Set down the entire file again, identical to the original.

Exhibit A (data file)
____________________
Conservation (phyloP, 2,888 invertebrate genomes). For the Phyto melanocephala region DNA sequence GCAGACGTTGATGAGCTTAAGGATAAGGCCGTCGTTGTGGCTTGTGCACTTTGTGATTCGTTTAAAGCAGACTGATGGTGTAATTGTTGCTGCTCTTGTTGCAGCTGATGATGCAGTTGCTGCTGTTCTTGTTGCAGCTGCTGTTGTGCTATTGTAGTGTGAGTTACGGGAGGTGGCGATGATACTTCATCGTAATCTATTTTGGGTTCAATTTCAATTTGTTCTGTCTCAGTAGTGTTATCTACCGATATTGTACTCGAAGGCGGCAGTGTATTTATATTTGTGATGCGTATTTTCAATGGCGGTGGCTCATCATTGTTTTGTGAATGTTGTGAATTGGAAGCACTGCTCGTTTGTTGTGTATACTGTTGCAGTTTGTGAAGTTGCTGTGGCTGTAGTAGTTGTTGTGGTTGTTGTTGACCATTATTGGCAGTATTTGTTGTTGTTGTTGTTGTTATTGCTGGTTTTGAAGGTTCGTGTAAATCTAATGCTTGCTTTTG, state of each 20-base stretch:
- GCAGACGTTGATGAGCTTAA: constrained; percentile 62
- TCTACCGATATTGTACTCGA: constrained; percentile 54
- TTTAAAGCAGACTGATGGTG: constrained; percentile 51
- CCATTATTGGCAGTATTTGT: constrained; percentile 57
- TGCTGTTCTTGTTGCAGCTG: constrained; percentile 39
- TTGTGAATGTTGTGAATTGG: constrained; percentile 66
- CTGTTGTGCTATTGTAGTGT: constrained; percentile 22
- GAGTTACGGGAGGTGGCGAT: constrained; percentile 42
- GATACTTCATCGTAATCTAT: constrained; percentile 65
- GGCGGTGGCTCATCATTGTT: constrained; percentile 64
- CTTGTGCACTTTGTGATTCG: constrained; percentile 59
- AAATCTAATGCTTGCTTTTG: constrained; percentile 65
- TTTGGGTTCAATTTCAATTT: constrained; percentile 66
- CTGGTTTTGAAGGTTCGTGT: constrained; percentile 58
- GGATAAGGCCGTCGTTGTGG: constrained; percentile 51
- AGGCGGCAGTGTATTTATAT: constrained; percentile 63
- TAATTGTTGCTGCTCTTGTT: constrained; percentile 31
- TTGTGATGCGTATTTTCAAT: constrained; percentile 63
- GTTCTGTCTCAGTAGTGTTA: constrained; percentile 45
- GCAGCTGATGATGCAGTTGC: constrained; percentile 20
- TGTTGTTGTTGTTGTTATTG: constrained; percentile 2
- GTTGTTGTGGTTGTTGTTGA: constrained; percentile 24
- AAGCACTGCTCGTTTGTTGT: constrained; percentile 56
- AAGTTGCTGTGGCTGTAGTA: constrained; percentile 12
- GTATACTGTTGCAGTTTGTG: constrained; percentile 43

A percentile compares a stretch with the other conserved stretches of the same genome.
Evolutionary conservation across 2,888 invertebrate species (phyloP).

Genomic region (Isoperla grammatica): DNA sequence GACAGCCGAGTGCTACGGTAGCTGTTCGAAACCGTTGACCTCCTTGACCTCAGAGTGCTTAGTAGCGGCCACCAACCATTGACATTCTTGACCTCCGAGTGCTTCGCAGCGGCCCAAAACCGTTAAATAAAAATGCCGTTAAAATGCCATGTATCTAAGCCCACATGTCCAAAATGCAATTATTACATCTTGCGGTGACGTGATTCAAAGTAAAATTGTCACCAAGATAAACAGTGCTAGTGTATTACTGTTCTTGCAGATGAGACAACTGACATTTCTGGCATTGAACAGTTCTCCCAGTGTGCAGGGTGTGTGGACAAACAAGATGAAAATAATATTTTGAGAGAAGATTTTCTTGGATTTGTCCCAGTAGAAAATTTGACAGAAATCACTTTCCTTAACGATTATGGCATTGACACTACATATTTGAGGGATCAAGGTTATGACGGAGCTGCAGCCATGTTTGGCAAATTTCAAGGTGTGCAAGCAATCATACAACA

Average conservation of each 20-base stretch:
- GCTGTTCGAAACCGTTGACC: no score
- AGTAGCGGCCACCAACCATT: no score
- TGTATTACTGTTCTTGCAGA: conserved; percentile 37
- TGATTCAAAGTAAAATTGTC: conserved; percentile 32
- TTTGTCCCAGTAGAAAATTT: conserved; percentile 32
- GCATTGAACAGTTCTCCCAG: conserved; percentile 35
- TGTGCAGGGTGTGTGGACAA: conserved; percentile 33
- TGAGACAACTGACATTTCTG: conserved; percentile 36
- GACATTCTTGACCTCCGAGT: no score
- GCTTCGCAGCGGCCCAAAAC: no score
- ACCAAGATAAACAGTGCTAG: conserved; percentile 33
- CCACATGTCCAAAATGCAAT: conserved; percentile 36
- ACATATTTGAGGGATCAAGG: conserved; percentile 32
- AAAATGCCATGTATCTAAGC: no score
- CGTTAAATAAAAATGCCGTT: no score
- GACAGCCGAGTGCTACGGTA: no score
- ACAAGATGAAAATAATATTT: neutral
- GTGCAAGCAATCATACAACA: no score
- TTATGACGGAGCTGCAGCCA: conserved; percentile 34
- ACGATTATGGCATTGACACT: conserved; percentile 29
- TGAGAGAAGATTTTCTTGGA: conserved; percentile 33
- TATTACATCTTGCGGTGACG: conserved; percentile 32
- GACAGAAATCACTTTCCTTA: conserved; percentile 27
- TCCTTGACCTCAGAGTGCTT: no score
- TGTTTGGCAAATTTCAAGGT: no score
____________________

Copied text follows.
Conservation (phyloP, 2,888 invertebrate genomes). For the Phyto melanocephala region DNA sequence GCAGACGTTGATGAGCTTAAGGATAAGGCCGTCGTTGTGGCTTGTGCACTTTGTGATTCGTTTAAAGCAGACTGATGGTGTAATTGTTGCTGCTCTTGTTGCAGCTGATGATGCAGTTGCTGCTGTTCTTGTTGCAGCTGCTGTTGTGCTATTGTAGTGTGAGTTACGGGAGGTGGCGATGATACTTCATCGTAATCTATTTTGGGTTCAATTTCAATTTGTTCTGTCTCAGTAGTGTTATCTACCGATATTGTACTCGAAGGCGGCAGTGTATTTATATTTGTGATGCGTATTTTCAATGGCGGTGGCTCATCATTGTTTTGTGAATGTTGTGAATTGGAAGCACTGCTCGTTTGTTGTGTATACTGTTGCAGTTTGTGAAGTTGCTGTGGCTGTAGTAGTTGTTGTGGTTGTTGTTGACCATTATTGGCAGTATTTGTTGTTGTTGTTGTTGTTATTGCTGGTTTTGAAGGTTCGTGTAAATCTAATGCTTGCTTTTG, state of each 20-base stretch:
- GCAGACGTTGATGAGCTTAA: constrained; percentile 62
- TCTACCGATATTGTACTCGA: constrained; percentile 54
- TTTAAAGCAGACTGATGGTG: constrained; percentile 51
- CCATTATTGGCAGTATTTGT: constrained; percentile 57
- TGCTGTTCTTGTTGCAGCTG: constrained; percentile 39
- TTGTGAATGTTGTGAATTGG: constrained; percentile 66
- CTGTTGTGCTATTGTAGTGT: constrained; percentile 22
- GAGTTACGGGAGGTGGCGAT: constrained; percentile 42
- GATACTTCATCGTAATCTAT: constrained; percentile 65
- GGCGGTGGCTCATCATTGTT: constrained; percentile 64
- CTTGTGCACTTTGTGATTCG: constrained; percentile 59
- AAATCTAATGCTTGCTTTTG: constrained; percentile 65
- TTTGGGTTCAATTTCAATTT: constrained; percentile 66
- CTGGTTTTGAAGGTTCGTGT: constrained; percentile 58
- GGATAAGGCCGTCGTTGTGG: constrained; percentile 51
- AGGCGGCAGTGTATTTATAT: constrained; percentile 63
- TAATTGTTGCTGCTCTTGTT: constrained; percentile 31
- TTGTGATGCGTATTTTCAAT: constrained; percentile 63
- GTTCTGTCTCAGTAGTGTTA: constrained; percentile 45
- GCAGCTGATGATGCAGTTGC: constrained; percentile 20
- TGTTGTTGTTGTTGTTATTG: constrained; percentile 2
- GTTGTTGTGGTTGTTGTTGA: constrained; percentile 24
- AAGCACTGCTCGTTTGTTGT: constrained; percentile 56
- AAGTTGCTGTGGCTGTAGTA: constrained; percentile 12
- GTATACTGTTGCAGTTTGTG: constrained; percentile 43

A percentile compares a stretch with the other conserved stretches of the same genome.
Evolutionary conservation across 2,888 invertebrate species (phyloP).

Genomic region (Isoperla grammatica): DNA sequence GACAGCCGAGTGCTACGGTAGCTGTTCGAAACCGTTGACCTCCTTGACCTCAGAGTGCTTAGTAGCGGCCACCAACCATTGACATTCTTGACCTCCGAGTGCTTCGCAGCGGCCCAAAACCGTTAAATAAAAATGCCGTTAAAATGCCATGTATCTAAGCCCACATGTCCAAAATGCAATTATTACATCTTGCGGTGACGTGATTCAAAGTAAAATTGTCACCAAGATAAACAGTGCTAGTGTATTACTGTTCTTGCAGATGAGACAACTGACATTTCTGGCATTGAACAGTTCTCCCAGTGTGCAGGGTGTGTGGACAAACAAGATGAAAATAATATTTTGAGAGAAGATTTTCTTGGATTTGTCCCAGTAGAAAATTTGACAGAAATCACTTTCCTTAACGATTATGGCATTGACACTACATATTTGAGGGATCAAGGTTATGACGGAGCTGCAGCCATGTTTGGCAAATTTCAAGGTGTGCAAGCAATCATACAACA

Average conservation of each 20-base stretch:
- GCTGTTCGAAACCGTTGACC: no score
- AGTAGCGGCCACCAACCATT: no score
- TGTATTACTGTTCTTGCAGA: conserved; percentile 37
- TGATTCAAAGTAAAATTGTC: conserved; percentile 32
- TTTGTCCCAGTAGAAAATTT: conserved; percentile 32
- GCATTGAACAGTTCTCCCAG: conserved; percentile 35
- TGTGCAGGGTGTGTGGACAA: conserved; percentile 33
- TGAGACAACTGACATTTCTG: conserved; percentile 36
- GACATTCTTGACCTCCGAGT: no score
- GCTTCGCAGCGGCCCAAAAC: no score
- ACCAAGATAAACAGTGCTAG: conserved; percentile 33
- CCACATGTCCAAAATGCAAT: conserved; percentile 36
- ACATATTTGAGGGATCAAGG: conserved; percentile 32
- AAAATGCCATGTATCTAAGC: no score
- CGTTAAATAAAAATGCCGTT: no score
- GACAGCCGAGTGCTACGGTA: no score
- ACAAGATGAAAATAATATTT: neutral
- GTGCAAGCAATCATACAACA: no score
- TTATGACGGAGCTGCAGCCA: conserved; percentile 34
- ACGATTATGGCATTGACACT: conserved; percentile 29
- TGAGAGAAGATTTTCTTGGA: conserved; percentile 33
- TATTACATCTTGCGGTGACG: conserved; percentile 32
- GACAGAAATCACTTTCCTTA: conserved; percentile 27
- TCCTTGACCTCAGAGTGCTT: no score
- TGTTTGGCAAATTTCAAGGT: no score